• the possibility of the new administration trying to bypass the four-year delay involved in dropping out of the Paris climate agreement by taking the one-year route of dropping out of the overall United Nations Framework Convention on Climate Change (UNFCCC) – signed by President George H.W. Bush and ratified by the U.S. Senate in 1992;
  • federal “climate change policies” that have been bipartisan and are therefore much less likely to be repealed, such the latest CAFE and appliance efficiency standards, and the recently extended wind and solar tax credits; and
  • the myriad of sub-national climate change policies, ranging from AB-32 in California to the Regional Greenhouse Gas Initiative in the northeast (It’s not a coincidence that there’s a high – although not perfect – correlation between the states Secretary Clinton won in the election and the location of the most ambitious climate change policies).

On another occasion, after I’ve had an opportunity to reflect more calmly and carefully on the implications of the forthcoming Trump presidency for environmental, natural resource, and energy policy, I will return to this topic.  But for now, I have to prepare for my trip in a few days to Marrakech, Morocco, for the annual UNFCCC negotiations.  Given the election results, my meetings there may be quite strange, if not surreal. I hope to write about that in my next essay at this blog.

A Key Moment is Coming for the IPCC’s Future

About six month ago, I posted an essay at this blog (The IPCC at a Crossroads, February 26, 2015) highlighting some of the challenges faced by the Intergovernmental Panel on Climate Change (IPCC), which plays an important role in global climate change policy around the world. [In previous essays at this blog, I wrote about problems with the IPCC process (Is the IPCC Government Approval Process Broken?, April 25, 2014) and about its significant merits (Understanding the IPCC: An Important Follow-Up, May 3, 2014; The Final Stage of IPCC AR5 – Last Week’s Outcome in Copenhagen, November 4, 2014)].

A Key Moment to Think About the Future of the IPCC

Now is an important moment to think carefully about the path ahead for this much-maligned and much-celebrated organization, because in early October of this year, the 195 member countries of the IPCC (who together constitute this “intergovernmental panel”) will meet in plenary in Dubrovnik, Croatia, to elect a new Chair, who will lead the IPCC’s Sixth Assessment Report (AR6). There are some excellent candidates for the chairmanship. I hope they see (and read) today’s essay.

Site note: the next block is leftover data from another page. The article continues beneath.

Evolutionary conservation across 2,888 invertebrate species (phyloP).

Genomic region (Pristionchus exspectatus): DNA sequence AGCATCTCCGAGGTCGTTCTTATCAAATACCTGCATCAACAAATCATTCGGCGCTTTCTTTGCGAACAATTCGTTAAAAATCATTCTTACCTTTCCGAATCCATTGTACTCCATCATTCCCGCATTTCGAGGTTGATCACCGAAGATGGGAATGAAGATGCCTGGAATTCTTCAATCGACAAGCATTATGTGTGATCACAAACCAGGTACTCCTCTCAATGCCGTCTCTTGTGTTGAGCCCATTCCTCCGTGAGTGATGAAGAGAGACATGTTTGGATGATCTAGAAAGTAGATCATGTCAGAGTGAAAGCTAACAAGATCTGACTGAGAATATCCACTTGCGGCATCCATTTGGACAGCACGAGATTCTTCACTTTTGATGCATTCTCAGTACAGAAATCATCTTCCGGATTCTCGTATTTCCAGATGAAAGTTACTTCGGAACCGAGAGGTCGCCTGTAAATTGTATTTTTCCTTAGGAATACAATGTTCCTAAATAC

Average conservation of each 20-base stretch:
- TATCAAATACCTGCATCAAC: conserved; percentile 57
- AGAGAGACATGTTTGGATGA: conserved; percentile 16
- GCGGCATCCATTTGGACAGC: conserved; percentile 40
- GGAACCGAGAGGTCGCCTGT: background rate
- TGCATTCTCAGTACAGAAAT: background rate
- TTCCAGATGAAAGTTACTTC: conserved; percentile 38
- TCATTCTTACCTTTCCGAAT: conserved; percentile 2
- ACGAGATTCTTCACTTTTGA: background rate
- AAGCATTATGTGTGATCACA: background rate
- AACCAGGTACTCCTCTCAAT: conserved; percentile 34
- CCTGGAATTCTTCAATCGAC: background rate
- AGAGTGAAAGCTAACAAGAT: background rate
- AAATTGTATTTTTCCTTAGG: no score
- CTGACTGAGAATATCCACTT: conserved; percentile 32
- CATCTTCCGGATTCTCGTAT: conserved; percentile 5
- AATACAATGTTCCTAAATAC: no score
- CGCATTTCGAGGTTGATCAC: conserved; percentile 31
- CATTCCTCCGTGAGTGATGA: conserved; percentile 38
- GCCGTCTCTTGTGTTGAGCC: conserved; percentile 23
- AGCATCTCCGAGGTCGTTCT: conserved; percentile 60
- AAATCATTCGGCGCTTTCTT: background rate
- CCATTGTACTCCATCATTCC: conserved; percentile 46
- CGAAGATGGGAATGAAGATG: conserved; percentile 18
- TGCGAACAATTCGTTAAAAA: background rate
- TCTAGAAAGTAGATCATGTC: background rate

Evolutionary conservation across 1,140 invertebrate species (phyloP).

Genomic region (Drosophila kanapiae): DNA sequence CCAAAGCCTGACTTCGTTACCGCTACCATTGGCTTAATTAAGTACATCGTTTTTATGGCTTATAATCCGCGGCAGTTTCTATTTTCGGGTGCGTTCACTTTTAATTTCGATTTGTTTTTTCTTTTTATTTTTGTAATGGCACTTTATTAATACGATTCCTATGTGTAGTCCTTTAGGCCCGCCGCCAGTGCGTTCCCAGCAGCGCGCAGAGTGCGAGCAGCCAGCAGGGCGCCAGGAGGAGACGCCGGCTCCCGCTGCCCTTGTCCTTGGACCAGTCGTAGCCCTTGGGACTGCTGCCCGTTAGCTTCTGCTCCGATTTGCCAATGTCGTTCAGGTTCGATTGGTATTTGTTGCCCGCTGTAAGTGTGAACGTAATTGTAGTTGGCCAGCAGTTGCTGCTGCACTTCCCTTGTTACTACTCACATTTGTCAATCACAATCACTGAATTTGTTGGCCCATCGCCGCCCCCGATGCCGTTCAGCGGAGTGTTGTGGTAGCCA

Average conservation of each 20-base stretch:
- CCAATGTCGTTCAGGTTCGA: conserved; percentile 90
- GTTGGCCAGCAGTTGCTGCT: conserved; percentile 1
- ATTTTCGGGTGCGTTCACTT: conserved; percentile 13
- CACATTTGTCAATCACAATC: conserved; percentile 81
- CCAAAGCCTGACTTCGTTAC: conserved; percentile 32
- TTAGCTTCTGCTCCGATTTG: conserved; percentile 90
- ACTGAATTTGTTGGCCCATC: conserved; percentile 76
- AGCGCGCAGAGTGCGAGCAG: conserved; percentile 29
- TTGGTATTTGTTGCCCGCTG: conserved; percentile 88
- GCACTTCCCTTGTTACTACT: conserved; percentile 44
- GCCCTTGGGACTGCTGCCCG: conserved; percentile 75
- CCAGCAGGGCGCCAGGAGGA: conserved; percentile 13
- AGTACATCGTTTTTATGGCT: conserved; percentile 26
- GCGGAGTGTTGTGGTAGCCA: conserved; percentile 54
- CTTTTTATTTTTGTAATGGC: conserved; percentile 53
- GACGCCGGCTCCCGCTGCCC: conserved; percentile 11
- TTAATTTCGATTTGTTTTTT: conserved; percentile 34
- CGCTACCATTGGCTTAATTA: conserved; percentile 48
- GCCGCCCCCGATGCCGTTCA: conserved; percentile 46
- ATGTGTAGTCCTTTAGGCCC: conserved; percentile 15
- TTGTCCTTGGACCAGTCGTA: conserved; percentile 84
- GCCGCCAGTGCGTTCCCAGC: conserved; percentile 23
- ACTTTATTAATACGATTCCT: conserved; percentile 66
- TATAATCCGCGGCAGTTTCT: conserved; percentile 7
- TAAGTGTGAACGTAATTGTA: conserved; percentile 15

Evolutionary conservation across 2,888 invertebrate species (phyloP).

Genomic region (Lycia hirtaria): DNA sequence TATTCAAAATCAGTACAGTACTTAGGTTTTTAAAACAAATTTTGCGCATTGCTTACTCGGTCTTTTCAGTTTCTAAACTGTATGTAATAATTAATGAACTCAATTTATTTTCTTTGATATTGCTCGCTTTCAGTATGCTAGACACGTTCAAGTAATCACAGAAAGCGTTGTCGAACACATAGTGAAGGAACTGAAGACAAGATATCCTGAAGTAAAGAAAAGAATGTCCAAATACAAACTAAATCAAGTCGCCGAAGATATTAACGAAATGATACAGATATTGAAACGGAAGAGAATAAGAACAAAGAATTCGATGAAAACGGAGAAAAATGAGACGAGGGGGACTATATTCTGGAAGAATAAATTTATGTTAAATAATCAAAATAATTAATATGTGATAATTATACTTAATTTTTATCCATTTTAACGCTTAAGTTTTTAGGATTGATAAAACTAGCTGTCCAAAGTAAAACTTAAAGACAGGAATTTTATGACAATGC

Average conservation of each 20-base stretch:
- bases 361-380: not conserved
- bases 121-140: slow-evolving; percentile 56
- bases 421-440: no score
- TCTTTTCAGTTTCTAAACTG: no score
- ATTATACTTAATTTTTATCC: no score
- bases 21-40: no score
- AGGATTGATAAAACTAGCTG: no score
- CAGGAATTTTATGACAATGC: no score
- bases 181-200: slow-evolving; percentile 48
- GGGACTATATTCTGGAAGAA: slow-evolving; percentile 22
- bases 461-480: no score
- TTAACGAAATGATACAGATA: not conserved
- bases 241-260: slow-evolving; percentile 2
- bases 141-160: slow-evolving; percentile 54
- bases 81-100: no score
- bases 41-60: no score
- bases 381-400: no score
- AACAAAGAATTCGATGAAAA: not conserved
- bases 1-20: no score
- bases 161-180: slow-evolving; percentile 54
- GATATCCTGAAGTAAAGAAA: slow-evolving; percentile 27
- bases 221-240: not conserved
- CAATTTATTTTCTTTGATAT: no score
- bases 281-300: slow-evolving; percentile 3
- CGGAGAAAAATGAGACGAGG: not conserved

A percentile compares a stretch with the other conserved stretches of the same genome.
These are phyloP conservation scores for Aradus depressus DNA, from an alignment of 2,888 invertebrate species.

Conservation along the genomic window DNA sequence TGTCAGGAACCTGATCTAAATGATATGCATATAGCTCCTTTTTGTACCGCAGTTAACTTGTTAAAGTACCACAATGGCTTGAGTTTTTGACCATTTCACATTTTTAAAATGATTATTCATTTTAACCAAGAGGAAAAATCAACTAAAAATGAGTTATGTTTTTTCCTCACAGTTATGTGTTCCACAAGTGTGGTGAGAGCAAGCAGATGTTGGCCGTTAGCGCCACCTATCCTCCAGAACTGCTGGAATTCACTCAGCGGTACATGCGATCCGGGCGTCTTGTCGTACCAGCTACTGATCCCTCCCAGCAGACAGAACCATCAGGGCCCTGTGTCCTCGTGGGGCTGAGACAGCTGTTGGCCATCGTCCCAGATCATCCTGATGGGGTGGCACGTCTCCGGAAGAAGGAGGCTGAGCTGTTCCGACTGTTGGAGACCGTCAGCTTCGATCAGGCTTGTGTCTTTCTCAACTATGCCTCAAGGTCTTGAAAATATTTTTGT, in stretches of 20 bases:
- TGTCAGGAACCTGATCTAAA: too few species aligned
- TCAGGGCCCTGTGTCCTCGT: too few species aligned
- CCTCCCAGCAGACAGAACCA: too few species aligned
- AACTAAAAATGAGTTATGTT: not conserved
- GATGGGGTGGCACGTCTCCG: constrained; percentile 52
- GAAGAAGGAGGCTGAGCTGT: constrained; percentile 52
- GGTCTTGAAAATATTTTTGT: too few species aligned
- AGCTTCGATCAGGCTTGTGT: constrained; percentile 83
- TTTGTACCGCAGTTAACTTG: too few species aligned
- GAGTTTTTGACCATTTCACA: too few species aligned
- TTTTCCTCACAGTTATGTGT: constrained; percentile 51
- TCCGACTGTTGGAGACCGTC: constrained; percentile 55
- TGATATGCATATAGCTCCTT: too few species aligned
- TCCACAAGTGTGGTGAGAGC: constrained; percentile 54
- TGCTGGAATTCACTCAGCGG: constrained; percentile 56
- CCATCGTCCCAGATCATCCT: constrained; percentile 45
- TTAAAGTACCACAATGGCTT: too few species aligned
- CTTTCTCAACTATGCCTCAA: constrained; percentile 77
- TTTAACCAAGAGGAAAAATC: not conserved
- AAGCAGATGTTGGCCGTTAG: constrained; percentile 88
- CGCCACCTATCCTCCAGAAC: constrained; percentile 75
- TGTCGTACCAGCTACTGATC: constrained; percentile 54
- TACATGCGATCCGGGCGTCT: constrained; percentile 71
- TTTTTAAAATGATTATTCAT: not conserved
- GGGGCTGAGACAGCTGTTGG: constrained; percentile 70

As I’ve said before, the IPCC is at a crossroads. Despite its many accomplishments, this institution, like many large institutions, has experienced severe growing pains. Its size has increased to the point that it has become cumbersome, it sometimes fails to address the most important issues, and – most striking of all – it is now at risk of losing the participation of the world’s best scientists, due to the massive burdens that participation entails.

In February of this year, we (Harvard) co-sponsored a three-day workshop on the future of international climate-assessment processes in Berlin, Germany, to take stock and reflect on lessons learned in past assessments – including those of the IPCC – as a means to identify options for improving future assessments. The workshop (titled “Assessment and Communication of the Social Science of Climate Change: Bridging Research and Policy”) was co-organized by: Fondazione Eni Enrico Mattei (FEEM, Italy), the Harvard Project on Climate Agreements (USA), the Mercator Research Institute on Global Commons and Climate Change (MCC, Germany), and the Stanford Environmental and Energy Policy Analysis Center (USA).  The workshop was funded, in part, by the Alfred P. Sloan Foundation.

How Can the IPCC and its Procedures be Improved?

In an essay published in the Review of Environment, Energy and Economics (“Assessment and Communication of the Social Science of Climate Change: Bridging Research and Policy.”), Carlo Carraro (FEEM), Charles Kolstad (Stanford), and I offered our thoughts on the path ahead, drawing on our reflections on the Berlin workshop. We described a set of challenges and opportunities facing the IPCC, and provided options for future improvements. Here are some excerpts in five key areas.

1.  The IPCC could better integrate and coordinate across IPCC Working Groups, as well as enhance interaction between scientists and governments.

The scoping process could include more interaction between governments and scientists, driven by policy questions governments want answered and issues scientists feel need addressing. More experts could be involved in the process leading up to scoping meetings so that draft outlines going into scoping meetings might better reflect broad scientific consensus.

Feedback among policymakers, scientists, and other stakeholders during the assessment process could be improved. A lack of coordination and discussion between policymakers and scientists during the scoping and writing process has sometimes led to controversies and misunderstanding at the Summary for Policymakers (SPM) government approval sessions, which might have been avoided through earlier consultation

The Chair of the IPCC could enhance coordination among Working Groups. The Chair could improve coordination between Working Groups at multiple stages of the assessment process, including in the preparation of the Synthesis Report (SYR).